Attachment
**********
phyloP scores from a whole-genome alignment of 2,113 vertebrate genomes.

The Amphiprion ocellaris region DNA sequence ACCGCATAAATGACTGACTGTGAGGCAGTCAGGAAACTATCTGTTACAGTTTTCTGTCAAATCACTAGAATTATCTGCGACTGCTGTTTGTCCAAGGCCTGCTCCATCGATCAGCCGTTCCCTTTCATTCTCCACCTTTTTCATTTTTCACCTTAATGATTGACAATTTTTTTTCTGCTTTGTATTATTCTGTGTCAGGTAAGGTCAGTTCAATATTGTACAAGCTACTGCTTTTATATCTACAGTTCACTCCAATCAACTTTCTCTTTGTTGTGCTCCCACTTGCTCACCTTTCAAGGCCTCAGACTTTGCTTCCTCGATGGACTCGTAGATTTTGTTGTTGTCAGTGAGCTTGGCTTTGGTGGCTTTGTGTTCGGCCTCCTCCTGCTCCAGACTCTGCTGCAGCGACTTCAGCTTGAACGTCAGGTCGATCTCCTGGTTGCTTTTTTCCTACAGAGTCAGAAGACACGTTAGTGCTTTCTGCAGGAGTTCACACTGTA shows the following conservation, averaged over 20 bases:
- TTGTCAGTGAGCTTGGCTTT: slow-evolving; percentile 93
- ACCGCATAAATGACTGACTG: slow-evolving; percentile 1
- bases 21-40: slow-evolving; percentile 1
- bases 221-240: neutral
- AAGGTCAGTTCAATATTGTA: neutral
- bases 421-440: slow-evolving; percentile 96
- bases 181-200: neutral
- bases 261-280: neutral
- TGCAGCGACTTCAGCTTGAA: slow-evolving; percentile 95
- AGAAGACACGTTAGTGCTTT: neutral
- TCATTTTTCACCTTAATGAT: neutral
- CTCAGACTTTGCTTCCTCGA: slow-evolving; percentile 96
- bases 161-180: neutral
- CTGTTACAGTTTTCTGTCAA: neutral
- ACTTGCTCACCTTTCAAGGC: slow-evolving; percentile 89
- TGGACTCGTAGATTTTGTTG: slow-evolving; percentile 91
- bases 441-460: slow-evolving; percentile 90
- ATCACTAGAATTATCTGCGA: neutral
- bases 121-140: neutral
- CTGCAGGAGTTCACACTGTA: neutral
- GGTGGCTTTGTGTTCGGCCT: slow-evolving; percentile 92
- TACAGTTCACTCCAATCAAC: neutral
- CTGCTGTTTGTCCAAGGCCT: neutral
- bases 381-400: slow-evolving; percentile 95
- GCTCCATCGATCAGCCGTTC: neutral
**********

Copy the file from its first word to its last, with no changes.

phyloP scores from a whole-genome alignment of 2,113 vertebrate genomes.

The Amphiprion ocellaris region DNA sequence ACCGCATAAATGACTGACTGTGAGGCAGTCAGGAAACTATCTGTTACAGTTTTCTGTCAAATCACTAGAATTATCTGCGACTGCTGTTTGTCCAAGGCCTGCTCCATCGATCAGCCGTTCCCTTTCATTCTCCACCTTTTTCATTTTTCACCTTAATGATTGACAATTTTTTTTCTGCTTTGTATTATTCTGTGTCAGGTAAGGTCAGTTCAATATTGTACAAGCTACTGCTTTTATATCTACAGTTCACTCCAATCAACTTTCTCTTTGTTGTGCTCCCACTTGCTCACCTTTCAAGGCCTCAGACTTTGCTTCCTCGATGGACTCGTAGATTTTGTTGTTGTCAGTGAGCTTGGCTTTGGTGGCTTTGTGTTCGGCCTCCTCCTGCTCCAGACTCTGCTGCAGCGACTTCAGCTTGAACGTCAGGTCGATCTCCTGGTTGCTTTTTTCCTACAGAGTCAGAAGACACGTTAGTGCTTTCTGCAGGAGTTCACACTGTA shows the following conservation, averaged over 20 bases:
- TTGTCAGTGAGCTTGGCTTT: slow-evolving; percentile 93
- ACCGCATAAATGACTGACTG: slow-evolving; percentile 1
- bases 21-40: slow-evolving; percentile 1
- bases 221-240: neutral
- AAGGTCAGTTCAATATTGTA: neutral
- bases 421-440: slow-evolving; percentile 96
- bases 181-200: neutral
- bases 261-280: neutral
- TGCAGCGACTTCAGCTTGAA: slow-evolving; percentile 95
- AGAAGACACGTTAGTGCTTT: neutral
- TCATTTTTCACCTTAATGAT: neutral
- CTCAGACTTTGCTTCCTCGA: slow-evolving; percentile 96
- bases 161-180: neutral
- CTGTTACAGTTTTCTGTCAA: neutral
- ACTTGCTCACCTTTCAAGGC: slow-evolving; percentile 89
- TGGACTCGTAGATTTTGTTG: slow-evolving; percentile 91
- bases 441-460: slow-evolving; percentile 90
- ATCACTAGAATTATCTGCGA: neutral
- bases 121-140: neutral
- CTGCAGGAGTTCACACTGTA: neutral
- GGTGGCTTTGTGTTCGGCCT: slow-evolving; percentile 92
- TACAGTTCACTCCAATCAAC: neutral
- CTGCTGTTTGTCCAAGGCCT: neutral
- bases 381-400: slow-evolving; percentile 95
- GCTCCATCGATCAGCCGTTC: neutral